Pat McCormick (pictured), has recently retired as the Executive Officer of the Santa Cruz County Local Agency Formation Commission, commonly called LAFCO. An exceptionally nice celebration of Pat’s thirty-eight years of service was held during the regular LAFCO meeting on May 1, 2019

You can check the Santa Cruz County LAFCO website next month, to see what the Minutes say about that May 1st meeting. Those Minutes may be a bit longer than usual! The Board of Supervisors Chambers in the Santa Cruz County Governmental Center were packed, with people having come from all over California to voice their appreciation for the contributions that Pat McCormick has made to good land use planning and good government. Pat has had an impact not only locally but literally throughout the entire state – and he got nothing but well-deserved rave reviews from everyone who showed up to salute his contributions.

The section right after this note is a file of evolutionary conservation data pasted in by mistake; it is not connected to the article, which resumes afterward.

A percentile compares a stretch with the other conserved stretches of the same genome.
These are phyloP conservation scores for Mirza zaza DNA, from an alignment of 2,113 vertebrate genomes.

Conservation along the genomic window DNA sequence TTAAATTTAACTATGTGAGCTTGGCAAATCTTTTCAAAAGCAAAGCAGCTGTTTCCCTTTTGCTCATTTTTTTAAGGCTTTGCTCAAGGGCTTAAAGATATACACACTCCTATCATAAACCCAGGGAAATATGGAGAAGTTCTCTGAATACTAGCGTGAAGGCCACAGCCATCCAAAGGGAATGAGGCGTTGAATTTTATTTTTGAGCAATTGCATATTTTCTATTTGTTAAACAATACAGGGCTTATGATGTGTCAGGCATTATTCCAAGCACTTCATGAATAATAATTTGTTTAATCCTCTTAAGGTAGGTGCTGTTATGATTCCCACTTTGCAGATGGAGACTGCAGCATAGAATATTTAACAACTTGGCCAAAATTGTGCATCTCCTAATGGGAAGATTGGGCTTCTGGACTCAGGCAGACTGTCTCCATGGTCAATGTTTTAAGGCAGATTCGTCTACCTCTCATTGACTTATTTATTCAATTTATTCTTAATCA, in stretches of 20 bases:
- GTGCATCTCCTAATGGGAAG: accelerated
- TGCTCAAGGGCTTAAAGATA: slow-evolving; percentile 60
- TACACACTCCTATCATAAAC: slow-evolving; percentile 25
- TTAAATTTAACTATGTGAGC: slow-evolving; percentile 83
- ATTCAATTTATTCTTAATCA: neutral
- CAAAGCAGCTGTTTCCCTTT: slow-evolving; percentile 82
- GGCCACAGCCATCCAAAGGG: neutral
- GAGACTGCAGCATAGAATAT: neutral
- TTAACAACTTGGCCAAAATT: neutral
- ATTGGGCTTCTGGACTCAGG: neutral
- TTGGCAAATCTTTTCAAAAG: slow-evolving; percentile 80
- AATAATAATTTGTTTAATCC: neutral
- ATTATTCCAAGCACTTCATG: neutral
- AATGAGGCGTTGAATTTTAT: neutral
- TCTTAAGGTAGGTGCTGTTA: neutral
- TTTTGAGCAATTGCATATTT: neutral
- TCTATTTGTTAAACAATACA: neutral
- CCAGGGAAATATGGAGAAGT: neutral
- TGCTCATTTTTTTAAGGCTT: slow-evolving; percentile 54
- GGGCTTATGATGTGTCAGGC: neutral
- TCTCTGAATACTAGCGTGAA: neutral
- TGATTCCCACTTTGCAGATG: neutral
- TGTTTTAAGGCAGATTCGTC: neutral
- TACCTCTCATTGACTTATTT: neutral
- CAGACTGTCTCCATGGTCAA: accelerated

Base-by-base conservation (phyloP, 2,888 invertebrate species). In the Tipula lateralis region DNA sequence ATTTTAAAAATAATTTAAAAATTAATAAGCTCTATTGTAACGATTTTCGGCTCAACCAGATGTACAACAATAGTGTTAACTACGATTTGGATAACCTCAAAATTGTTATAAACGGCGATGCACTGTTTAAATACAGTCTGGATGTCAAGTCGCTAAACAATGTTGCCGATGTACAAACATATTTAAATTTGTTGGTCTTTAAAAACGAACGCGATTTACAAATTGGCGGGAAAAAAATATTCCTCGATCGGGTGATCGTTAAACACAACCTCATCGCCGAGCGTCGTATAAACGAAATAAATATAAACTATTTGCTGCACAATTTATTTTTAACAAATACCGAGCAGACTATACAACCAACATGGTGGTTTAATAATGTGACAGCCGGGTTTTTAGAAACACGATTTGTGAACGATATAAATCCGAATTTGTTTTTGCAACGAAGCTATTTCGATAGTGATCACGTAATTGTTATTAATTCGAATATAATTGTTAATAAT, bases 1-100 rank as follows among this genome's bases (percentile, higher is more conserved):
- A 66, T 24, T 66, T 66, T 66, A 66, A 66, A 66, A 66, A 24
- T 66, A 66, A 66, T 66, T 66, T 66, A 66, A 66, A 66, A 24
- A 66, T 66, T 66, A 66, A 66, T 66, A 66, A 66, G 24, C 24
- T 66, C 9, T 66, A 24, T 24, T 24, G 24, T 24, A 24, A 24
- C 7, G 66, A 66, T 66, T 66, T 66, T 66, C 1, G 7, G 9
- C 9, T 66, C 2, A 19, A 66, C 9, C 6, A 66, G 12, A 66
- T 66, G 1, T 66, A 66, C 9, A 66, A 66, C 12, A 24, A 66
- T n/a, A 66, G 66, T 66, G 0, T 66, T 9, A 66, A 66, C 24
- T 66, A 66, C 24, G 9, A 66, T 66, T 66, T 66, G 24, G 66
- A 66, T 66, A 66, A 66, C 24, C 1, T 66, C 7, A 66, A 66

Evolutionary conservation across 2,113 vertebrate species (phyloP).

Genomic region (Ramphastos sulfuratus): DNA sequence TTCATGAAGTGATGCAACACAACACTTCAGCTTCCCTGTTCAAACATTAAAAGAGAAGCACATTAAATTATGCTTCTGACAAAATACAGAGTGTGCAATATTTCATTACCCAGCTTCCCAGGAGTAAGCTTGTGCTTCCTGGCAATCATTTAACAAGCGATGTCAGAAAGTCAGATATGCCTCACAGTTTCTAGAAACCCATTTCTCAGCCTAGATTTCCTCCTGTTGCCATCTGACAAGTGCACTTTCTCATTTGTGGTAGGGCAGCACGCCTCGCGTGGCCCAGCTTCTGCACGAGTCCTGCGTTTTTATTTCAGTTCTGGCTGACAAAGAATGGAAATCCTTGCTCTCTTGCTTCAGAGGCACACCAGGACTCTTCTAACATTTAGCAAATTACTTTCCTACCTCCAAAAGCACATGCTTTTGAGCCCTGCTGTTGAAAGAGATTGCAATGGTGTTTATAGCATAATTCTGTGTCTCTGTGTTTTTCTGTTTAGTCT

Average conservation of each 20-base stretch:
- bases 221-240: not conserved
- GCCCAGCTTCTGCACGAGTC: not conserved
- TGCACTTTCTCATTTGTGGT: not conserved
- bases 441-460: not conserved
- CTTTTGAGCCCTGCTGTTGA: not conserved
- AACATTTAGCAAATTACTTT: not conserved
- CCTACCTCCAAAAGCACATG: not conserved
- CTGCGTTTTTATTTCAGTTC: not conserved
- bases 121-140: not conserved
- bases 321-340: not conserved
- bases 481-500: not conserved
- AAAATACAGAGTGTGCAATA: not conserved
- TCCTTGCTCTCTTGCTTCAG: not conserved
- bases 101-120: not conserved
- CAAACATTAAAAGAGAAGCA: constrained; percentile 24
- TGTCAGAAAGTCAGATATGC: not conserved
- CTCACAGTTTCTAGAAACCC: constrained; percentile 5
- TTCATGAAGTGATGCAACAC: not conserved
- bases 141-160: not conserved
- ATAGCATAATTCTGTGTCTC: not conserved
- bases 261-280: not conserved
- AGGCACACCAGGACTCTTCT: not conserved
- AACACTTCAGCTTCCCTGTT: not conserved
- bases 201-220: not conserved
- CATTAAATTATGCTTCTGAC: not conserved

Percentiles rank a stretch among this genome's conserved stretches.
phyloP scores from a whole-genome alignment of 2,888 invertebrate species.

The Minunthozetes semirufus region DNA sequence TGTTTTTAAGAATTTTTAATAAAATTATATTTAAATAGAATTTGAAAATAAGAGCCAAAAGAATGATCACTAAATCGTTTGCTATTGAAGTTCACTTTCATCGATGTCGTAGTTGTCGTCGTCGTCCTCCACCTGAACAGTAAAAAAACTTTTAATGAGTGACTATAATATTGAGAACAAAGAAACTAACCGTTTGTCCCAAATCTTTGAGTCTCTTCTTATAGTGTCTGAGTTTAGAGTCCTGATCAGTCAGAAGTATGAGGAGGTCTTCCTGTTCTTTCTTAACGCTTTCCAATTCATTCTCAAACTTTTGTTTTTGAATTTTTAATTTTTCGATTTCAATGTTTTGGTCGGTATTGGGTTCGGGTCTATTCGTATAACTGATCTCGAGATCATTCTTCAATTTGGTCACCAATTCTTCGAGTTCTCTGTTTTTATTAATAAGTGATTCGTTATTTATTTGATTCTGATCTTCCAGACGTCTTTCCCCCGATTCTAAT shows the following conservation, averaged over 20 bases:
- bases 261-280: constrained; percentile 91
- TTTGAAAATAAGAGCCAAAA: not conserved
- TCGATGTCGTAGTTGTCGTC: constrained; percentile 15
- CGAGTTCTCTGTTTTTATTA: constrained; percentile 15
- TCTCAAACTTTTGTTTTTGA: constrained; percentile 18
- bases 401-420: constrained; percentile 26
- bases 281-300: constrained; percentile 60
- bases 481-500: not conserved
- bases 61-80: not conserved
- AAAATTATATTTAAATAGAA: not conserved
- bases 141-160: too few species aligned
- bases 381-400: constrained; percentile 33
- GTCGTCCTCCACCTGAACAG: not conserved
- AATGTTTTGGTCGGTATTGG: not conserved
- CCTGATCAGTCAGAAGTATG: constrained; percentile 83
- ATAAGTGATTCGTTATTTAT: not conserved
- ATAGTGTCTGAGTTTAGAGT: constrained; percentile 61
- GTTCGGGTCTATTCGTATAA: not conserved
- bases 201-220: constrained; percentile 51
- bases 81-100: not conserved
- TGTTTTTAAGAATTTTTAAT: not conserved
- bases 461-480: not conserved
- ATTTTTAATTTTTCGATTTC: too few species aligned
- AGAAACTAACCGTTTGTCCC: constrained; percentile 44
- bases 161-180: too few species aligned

Most of the folks in the room, of course, were from Santa Cruz County, and they hailed from deep in the Fifth Supervisorial District to the precincts of the Pajaro Valley, down south in the Fourth Supervisorial District. Former Second District Supervisor Robley Levy was there, and made exceptionally heartfelt remarks about how Pat and LAFCO had helped save South County agriculture. Current Second District County Supervisor Zach Friend commended Pat for his professionalism. First District Supervisor John Leopold joined in the chorus of those celebrating Pat’s contributions, and though I no longer have a formal role representing the Third Supervisorial District, I also testified to the incredibly important work that Pat has done to preserve and protect all that is best in Santa Cruz County. All districts covered, in other words!